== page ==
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The Blue Bonnet 1937-04-24
Page 4
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Mackenzie, C. J., editor; Ball, R. C., assistant editor; Hall, A. D., associate editor. The Blue Bonnet 1937-04-24 - Page 4. April 24, 1937. Special Collections, University of Houston Libraries. University of Houston Digital Library. Web. July 31, 2014. http://digital.lib.uh.edu/collection/p15195coll22/item/644/show/643.

Disclaimer: This is a general citation for reference purposes. Please consult the most recent edition of your style manual for the proper formatting of the type of source you are citing. If the date given in the citation does not match the date on the digital item, use the more accurate date below the digital item.

Mackenzie, C. J., editor; Ball, R. C., assistant editor; Hall, A. D., associate editor. (April 24, 1937). The Blue Bonnet 1937-04-24 - Page 4. USS Houston Blue Bonnet Newsletters. Special Collections, University of Houston Libraries. Retrieved from http://digital.lib.uh.edu/collection/p15195coll22/item/644/show/643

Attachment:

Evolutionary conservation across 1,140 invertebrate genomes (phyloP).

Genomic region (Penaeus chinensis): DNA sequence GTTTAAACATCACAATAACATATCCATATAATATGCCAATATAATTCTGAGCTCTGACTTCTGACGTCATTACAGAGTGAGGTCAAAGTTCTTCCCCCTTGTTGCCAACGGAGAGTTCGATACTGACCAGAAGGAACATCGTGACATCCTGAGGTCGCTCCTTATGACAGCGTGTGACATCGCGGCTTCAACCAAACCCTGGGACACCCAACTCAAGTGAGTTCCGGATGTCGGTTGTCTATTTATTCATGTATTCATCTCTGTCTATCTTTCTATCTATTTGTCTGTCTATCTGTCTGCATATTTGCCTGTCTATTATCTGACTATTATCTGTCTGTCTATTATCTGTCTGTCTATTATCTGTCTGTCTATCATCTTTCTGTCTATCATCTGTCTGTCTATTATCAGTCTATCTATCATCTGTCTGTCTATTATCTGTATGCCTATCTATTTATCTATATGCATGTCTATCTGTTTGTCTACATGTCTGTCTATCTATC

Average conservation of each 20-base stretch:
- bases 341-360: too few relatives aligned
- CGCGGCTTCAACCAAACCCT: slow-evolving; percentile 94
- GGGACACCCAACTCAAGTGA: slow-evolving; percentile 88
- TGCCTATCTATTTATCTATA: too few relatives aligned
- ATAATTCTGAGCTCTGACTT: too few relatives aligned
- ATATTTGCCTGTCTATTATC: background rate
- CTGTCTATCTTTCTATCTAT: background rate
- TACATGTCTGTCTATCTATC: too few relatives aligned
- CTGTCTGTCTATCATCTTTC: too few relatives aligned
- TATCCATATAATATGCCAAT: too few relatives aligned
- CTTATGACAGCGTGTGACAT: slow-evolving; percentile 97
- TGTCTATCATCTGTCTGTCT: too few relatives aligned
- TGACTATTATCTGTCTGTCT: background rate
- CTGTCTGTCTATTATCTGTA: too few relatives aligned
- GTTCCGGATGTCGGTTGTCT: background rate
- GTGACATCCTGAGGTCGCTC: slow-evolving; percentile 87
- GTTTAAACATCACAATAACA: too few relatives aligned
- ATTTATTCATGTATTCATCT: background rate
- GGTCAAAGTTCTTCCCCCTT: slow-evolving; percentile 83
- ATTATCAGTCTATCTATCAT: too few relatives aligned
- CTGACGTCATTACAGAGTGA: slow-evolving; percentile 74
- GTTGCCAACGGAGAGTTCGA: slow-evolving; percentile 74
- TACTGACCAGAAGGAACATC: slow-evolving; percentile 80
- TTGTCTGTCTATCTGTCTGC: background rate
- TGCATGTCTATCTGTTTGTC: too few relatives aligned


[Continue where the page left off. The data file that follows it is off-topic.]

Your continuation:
Disclaimer: This is a general citation for reference purposes. Please consult the most recent edition of your style manual for the proper formatting of the type of source you are citing. If the date given in the citation does not match the date on the digital item, use the more accurate date below the digital item.

Mackenzie, C. J., editor; Ball, R. C., assistant editor; Hall, A. D., associate editor, The Blue Bonnet 1937-04-24 - Page 4, April 24, 1937, USS Houston Blue Bonnet Newsletters, Special Collections, University of Houston Libraries, accessed July 31, 2014, http://digital.lib.uh.edu/collection/p15195coll22/item/644/show/643.

Disclaimer: This is a general citation for reference purposes. Please consult the most recent edition of your style manual for the proper formatting of the type of source you are citing. If the date given in the citation does not match the date on the digital item, use the more accurate date below the digital item.